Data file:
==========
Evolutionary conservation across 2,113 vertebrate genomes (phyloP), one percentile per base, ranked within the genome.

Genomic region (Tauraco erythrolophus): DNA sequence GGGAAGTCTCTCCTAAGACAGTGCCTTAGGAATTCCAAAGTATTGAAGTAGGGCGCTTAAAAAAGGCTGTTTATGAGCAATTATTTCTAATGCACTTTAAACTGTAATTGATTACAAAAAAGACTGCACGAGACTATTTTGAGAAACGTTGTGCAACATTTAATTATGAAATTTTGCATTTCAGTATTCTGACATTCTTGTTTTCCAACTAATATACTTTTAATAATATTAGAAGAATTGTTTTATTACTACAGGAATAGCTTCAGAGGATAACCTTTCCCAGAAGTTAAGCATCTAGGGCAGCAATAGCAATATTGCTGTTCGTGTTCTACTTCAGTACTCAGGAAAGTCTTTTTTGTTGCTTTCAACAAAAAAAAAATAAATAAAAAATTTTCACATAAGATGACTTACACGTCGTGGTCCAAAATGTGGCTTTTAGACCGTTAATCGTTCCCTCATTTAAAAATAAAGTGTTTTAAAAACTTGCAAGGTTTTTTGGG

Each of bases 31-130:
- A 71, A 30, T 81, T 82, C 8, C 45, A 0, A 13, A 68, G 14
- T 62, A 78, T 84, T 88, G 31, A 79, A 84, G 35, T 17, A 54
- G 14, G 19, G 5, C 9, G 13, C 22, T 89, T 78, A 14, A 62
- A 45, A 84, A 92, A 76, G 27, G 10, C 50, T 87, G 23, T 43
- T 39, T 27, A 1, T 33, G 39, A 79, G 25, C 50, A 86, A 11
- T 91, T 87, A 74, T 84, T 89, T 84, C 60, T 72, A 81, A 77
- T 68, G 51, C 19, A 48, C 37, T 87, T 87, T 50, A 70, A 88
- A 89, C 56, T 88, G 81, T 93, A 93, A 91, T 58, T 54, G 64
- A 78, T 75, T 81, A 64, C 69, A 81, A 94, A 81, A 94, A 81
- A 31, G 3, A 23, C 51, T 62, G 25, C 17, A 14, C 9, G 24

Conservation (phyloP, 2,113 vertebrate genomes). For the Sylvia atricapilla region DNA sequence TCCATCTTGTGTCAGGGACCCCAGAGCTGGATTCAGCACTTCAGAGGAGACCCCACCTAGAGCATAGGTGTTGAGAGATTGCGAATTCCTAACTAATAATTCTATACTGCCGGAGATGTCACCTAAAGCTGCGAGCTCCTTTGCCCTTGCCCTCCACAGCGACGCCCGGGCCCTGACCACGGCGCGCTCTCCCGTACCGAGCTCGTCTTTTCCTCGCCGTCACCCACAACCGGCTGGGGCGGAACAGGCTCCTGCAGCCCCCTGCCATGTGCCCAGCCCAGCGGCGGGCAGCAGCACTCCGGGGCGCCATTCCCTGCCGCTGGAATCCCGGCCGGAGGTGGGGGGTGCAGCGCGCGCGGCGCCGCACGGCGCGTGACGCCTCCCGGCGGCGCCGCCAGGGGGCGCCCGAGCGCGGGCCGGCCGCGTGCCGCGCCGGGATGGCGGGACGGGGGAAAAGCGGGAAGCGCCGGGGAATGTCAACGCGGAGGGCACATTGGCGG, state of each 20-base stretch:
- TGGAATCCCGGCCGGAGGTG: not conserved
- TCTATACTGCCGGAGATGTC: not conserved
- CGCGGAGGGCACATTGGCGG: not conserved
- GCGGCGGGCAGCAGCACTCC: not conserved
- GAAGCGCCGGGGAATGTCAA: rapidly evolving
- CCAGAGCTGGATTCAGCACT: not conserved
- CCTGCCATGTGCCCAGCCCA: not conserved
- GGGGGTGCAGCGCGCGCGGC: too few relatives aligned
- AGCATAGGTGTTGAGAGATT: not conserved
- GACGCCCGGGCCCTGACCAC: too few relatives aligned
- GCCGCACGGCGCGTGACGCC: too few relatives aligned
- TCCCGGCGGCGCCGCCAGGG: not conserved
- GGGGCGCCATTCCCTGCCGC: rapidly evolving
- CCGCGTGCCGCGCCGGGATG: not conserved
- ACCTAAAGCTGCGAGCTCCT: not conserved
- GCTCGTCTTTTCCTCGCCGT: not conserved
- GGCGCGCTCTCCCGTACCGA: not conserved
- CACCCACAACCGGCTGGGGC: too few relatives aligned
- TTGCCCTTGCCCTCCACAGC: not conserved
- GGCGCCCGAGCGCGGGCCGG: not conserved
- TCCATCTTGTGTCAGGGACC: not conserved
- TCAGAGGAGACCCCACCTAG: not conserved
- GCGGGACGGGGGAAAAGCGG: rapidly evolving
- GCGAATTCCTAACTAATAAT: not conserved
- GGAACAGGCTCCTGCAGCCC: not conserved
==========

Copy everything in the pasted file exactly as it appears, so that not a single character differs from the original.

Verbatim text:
Evolutionary conservation across 2,113 vertebrate genomes (phyloP), one percentile per base, ranked within the genome.

Genomic region (Tauraco erythrolophus): DNA sequence GGGAAGTCTCTCCTAAGACAGTGCCTTAGGAATTCCAAAGTATTGAAGTAGGGCGCTTAAAAAAGGCTGTTTATGAGCAATTATTTCTAATGCACTTTAAACTGTAATTGATTACAAAAAAGACTGCACGAGACTATTTTGAGAAACGTTGTGCAACATTTAATTATGAAATTTTGCATTTCAGTATTCTGACATTCTTGTTTTCCAACTAATATACTTTTAATAATATTAGAAGAATTGTTTTATTACTACAGGAATAGCTTCAGAGGATAACCTTTCCCAGAAGTTAAGCATCTAGGGCAGCAATAGCAATATTGCTGTTCGTGTTCTACTTCAGTACTCAGGAAAGTCTTTTTTGTTGCTTTCAACAAAAAAAAAATAAATAAAAAATTTTCACATAAGATGACTTACACGTCGTGGTCCAAAATGTGGCTTTTAGACCGTTAATCGTTCCCTCATTTAAAAATAAAGTGTTTTAAAAACTTGCAAGGTTTTTTGGG

Each of bases 31-130:
- A 71, A 30, T 81, T 82, C 8, C 45, A 0, A 13, A 68, G 14
- T 62, A 78, T 84, T 88, G 31, A 79, A 84, G 35, T 17, A 54
- G 14, G 19, G 5, C 9, G 13, C 22, T 89, T 78, A 14, A 62
- A 45, A 84, A 92, A 76, G 27, G 10, C 50, T 87, G 23, T 43
- T 39, T 27, A 1, T 33, G 39, A 79, G 25, C 50, A 86, A 11
- T 91, T 87, A 74, T 84, T 89, T 84, C 60, T 72, A 81, A 77
- T 68, G 51, C 19, A 48, C 37, T 87, T 87, T 50, A 70, A 88
- A 89, C 56, T 88, G 81, T 93, A 93, A 91, T 58, T 54, G 64
- A 78, T 75, T 81, A 64, C 69, A 81, A 94, A 81, A 94, A 81
- A 31, G 3, A 23, C 51, T 62, G 25, C 17, A 14, C 9, G 24

Conservation (phyloP, 2,113 vertebrate genomes). For the Sylvia atricapilla region DNA sequence TCCATCTTGTGTCAGGGACCCCAGAGCTGGATTCAGCACTTCAGAGGAGACCCCACCTAGAGCATAGGTGTTGAGAGATTGCGAATTCCTAACTAATAATTCTATACTGCCGGAGATGTCACCTAAAGCTGCGAGCTCCTTTGCCCTTGCCCTCCACAGCGACGCCCGGGCCCTGACCACGGCGCGCTCTCCCGTACCGAGCTCGTCTTTTCCTCGCCGTCACCCACAACCGGCTGGGGCGGAACAGGCTCCTGCAGCCCCCTGCCATGTGCCCAGCCCAGCGGCGGGCAGCAGCACTCCGGGGCGCCATTCCCTGCCGCTGGAATCCCGGCCGGAGGTGGGGGGTGCAGCGCGCGCGGCGCCGCACGGCGCGTGACGCCTCCCGGCGGCGCCGCCAGGGGGCGCCCGAGCGCGGGCCGGCCGCGTGCCGCGCCGGGATGGCGGGACGGGGGAAAAGCGGGAAGCGCCGGGGAATGTCAACGCGGAGGGCACATTGGCGG, state of each 20-base stretch:
- TGGAATCCCGGCCGGAGGTG: not conserved
- TCTATACTGCCGGAGATGTC: not conserved
- CGCGGAGGGCACATTGGCGG: not conserved
- GCGGCGGGCAGCAGCACTCC: not conserved
- GAAGCGCCGGGGAATGTCAA: rapidly evolving
- CCAGAGCTGGATTCAGCACT: not conserved
- CCTGCCATGTGCCCAGCCCA: not conserved
- GGGGGTGCAGCGCGCGCGGC: too few relatives aligned
- AGCATAGGTGTTGAGAGATT: not conserved
- GACGCCCGGGCCCTGACCAC: too few relatives aligned
- GCCGCACGGCGCGTGACGCC: too few relatives aligned
- TCCCGGCGGCGCCGCCAGGG: not conserved
- GGGGCGCCATTCCCTGCCGC: rapidly evolving
- CCGCGTGCCGCGCCGGGATG: not conserved
- ACCTAAAGCTGCGAGCTCCT: not conserved
- GCTCGTCTTTTCCTCGCCGT: not conserved
- GGCGCGCTCTCCCGTACCGA: not conserved
- CACCCACAACCGGCTGGGGC: too few relatives aligned
- TTGCCCTTGCCCTCCACAGC: not conserved
- GGCGCCCGAGCGCGGGCCGG: not conserved
- TCCATCTTGTGTCAGGGACC: not conserved
- TCAGAGGAGACCCCACCTAG: not conserved
- GCGGGACGGGGGAAAAGCGG: rapidly evolving
- GCGAATTCCTAACTAATAAT: not conserved
- GGAACAGGCTCCTGCAGCCC: not conserved